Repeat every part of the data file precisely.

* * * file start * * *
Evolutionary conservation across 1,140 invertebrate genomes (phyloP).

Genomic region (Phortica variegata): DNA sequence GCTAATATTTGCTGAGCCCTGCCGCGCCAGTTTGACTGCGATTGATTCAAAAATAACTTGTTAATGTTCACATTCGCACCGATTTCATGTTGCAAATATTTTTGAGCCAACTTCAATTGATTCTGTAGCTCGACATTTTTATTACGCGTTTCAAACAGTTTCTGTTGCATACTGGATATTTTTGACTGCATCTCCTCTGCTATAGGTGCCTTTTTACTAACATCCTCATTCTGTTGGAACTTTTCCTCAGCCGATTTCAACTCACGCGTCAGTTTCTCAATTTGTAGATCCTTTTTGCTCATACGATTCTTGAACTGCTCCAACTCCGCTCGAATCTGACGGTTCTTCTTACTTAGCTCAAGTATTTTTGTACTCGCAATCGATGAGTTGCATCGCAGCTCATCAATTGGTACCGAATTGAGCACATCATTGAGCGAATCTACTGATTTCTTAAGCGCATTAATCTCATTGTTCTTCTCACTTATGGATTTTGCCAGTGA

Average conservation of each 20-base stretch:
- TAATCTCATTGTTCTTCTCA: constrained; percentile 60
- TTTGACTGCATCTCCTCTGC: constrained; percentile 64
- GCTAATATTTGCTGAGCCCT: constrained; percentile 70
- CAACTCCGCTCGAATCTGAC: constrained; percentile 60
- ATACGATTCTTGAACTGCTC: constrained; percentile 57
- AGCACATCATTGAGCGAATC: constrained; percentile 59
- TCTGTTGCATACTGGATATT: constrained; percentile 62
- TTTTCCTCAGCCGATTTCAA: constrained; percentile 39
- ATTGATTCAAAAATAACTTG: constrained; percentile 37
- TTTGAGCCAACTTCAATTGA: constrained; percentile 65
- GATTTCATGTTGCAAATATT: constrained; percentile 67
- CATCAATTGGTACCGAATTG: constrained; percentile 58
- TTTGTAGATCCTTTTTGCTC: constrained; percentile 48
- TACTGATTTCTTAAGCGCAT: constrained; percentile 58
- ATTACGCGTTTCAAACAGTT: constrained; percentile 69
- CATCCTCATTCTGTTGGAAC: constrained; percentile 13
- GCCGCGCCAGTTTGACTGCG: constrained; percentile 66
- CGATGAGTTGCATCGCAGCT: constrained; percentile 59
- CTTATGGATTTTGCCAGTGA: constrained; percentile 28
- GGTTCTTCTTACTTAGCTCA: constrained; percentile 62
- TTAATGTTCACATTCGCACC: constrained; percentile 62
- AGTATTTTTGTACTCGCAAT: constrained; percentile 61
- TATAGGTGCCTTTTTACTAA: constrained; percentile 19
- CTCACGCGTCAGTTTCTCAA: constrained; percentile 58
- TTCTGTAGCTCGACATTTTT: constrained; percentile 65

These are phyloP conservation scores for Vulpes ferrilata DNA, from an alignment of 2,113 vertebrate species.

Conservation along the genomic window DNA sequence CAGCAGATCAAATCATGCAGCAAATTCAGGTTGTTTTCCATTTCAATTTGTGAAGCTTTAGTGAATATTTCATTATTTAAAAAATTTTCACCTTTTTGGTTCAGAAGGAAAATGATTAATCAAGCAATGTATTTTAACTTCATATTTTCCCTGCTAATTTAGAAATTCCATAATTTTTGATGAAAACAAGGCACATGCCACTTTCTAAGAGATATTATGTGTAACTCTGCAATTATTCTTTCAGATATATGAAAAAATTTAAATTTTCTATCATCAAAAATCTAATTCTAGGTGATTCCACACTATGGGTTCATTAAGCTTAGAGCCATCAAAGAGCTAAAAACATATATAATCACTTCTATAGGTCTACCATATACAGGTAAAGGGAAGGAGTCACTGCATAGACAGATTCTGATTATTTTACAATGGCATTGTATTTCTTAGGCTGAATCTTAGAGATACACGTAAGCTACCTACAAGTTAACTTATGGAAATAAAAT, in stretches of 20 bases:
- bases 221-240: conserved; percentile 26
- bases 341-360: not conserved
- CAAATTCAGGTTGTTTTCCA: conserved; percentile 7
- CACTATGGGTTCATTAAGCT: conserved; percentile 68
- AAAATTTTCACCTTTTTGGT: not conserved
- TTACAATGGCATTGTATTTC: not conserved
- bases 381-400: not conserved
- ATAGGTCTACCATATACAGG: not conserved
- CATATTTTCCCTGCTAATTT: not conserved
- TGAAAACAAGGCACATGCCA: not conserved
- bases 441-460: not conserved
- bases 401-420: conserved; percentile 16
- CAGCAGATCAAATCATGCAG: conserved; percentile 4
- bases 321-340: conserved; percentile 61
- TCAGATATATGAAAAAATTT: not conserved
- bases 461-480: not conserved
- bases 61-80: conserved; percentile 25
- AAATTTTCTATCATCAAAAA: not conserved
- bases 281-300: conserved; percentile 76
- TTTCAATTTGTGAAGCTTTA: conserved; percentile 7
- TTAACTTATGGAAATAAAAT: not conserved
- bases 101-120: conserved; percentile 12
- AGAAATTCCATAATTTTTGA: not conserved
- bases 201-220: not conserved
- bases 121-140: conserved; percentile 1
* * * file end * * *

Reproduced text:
Evolutionary conservation across 1,140 invertebrate genomes (phyloP).

Genomic region (Phortica variegata): DNA sequence GCTAATATTTGCTGAGCCCTGCCGCGCCAGTTTGACTGCGATTGATTCAAAAATAACTTGTTAATGTTCACATTCGCACCGATTTCATGTTGCAAATATTTTTGAGCCAACTTCAATTGATTCTGTAGCTCGACATTTTTATTACGCGTTTCAAACAGTTTCTGTTGCATACTGGATATTTTTGACTGCATCTCCTCTGCTATAGGTGCCTTTTTACTAACATCCTCATTCTGTTGGAACTTTTCCTCAGCCGATTTCAACTCACGCGTCAGTTTCTCAATTTGTAGATCCTTTTTGCTCATACGATTCTTGAACTGCTCCAACTCCGCTCGAATCTGACGGTTCTTCTTACTTAGCTCAAGTATTTTTGTACTCGCAATCGATGAGTTGCATCGCAGCTCATCAATTGGTACCGAATTGAGCACATCATTGAGCGAATCTACTGATTTCTTAAGCGCATTAATCTCATTGTTCTTCTCACTTATGGATTTTGCCAGTGA

Average conservation of each 20-base stretch:
- TAATCTCATTGTTCTTCTCA: constrained; percentile 60
- TTTGACTGCATCTCCTCTGC: constrained; percentile 64
- GCTAATATTTGCTGAGCCCT: constrained; percentile 70
- CAACTCCGCTCGAATCTGAC: constrained; percentile 60
- ATACGATTCTTGAACTGCTC: constrained; percentile 57
- AGCACATCATTGAGCGAATC: constrained; percentile 59
- TCTGTTGCATACTGGATATT: constrained; percentile 62
- TTTTCCTCAGCCGATTTCAA: constrained; percentile 39
- ATTGATTCAAAAATAACTTG: constrained; percentile 37
- TTTGAGCCAACTTCAATTGA: constrained; percentile 65
- GATTTCATGTTGCAAATATT: constrained; percentile 67
- CATCAATTGGTACCGAATTG: constrained; percentile 58
- TTTGTAGATCCTTTTTGCTC: constrained; percentile 48
- TACTGATTTCTTAAGCGCAT: constrained; percentile 58
- ATTACGCGTTTCAAACAGTT: constrained; percentile 69
- CATCCTCATTCTGTTGGAAC: constrained; percentile 13
- GCCGCGCCAGTTTGACTGCG: constrained; percentile 66
- CGATGAGTTGCATCGCAGCT: constrained; percentile 59
- CTTATGGATTTTGCCAGTGA: constrained; percentile 28
- GGTTCTTCTTACTTAGCTCA: constrained; percentile 62
- TTAATGTTCACATTCGCACC: constrained; percentile 62
- AGTATTTTTGTACTCGCAAT: constrained; percentile 61
- TATAGGTGCCTTTTTACTAA: constrained; percentile 19
- CTCACGCGTCAGTTTCTCAA: constrained; percentile 58
- TTCTGTAGCTCGACATTTTT: constrained; percentile 65

These are phyloP conservation scores for Vulpes ferrilata DNA, from an alignment of 2,113 vertebrate species.

Conservation along the genomic window DNA sequence CAGCAGATCAAATCATGCAGCAAATTCAGGTTGTTTTCCATTTCAATTTGTGAAGCTTTAGTGAATATTTCATTATTTAAAAAATTTTCACCTTTTTGGTTCAGAAGGAAAATGATTAATCAAGCAATGTATTTTAACTTCATATTTTCCCTGCTAATTTAGAAATTCCATAATTTTTGATGAAAACAAGGCACATGCCACTTTCTAAGAGATATTATGTGTAACTCTGCAATTATTCTTTCAGATATATGAAAAAATTTAAATTTTCTATCATCAAAAATCTAATTCTAGGTGATTCCACACTATGGGTTCATTAAGCTTAGAGCCATCAAAGAGCTAAAAACATATATAATCACTTCTATAGGTCTACCATATACAGGTAAAGGGAAGGAGTCACTGCATAGACAGATTCTGATTATTTTACAATGGCATTGTATTTCTTAGGCTGAATCTTAGAGATACACGTAAGCTACCTACAAGTTAACTTATGGAAATAAAAT, in stretches of 20 bases:
- bases 221-240: conserved; percentile 26
- bases 341-360: not conserved
- CAAATTCAGGTTGTTTTCCA: conserved; percentile 7
- CACTATGGGTTCATTAAGCT: conserved; percentile 68
- AAAATTTTCACCTTTTTGGT: not conserved
- TTACAATGGCATTGTATTTC: not conserved
- bases 381-400: not conserved
- ATAGGTCTACCATATACAGG: not conserved
- CATATTTTCCCTGCTAATTT: not conserved
- TGAAAACAAGGCACATGCCA: not conserved
- bases 441-460: not conserved
- bases 401-420: conserved; percentile 16
- CAGCAGATCAAATCATGCAG: conserved; percentile 4
- bases 321-340: conserved; percentile 61
- TCAGATATATGAAAAAATTT: not conserved
- bases 461-480: not conserved
- bases 61-80: conserved; percentile 25
- AAATTTTCTATCATCAAAAA: not conserved
- bases 281-300: conserved; percentile 76
- TTTCAATTTGTGAAGCTTTA: conserved; percentile 7
- TTAACTTATGGAAATAAAAT: not conserved
- bases 101-120: conserved; percentile 12
- AGAAATTCCATAATTTTTGA: not conserved
- bases 201-220: not conserved
- bases 121-140: conserved; percentile 1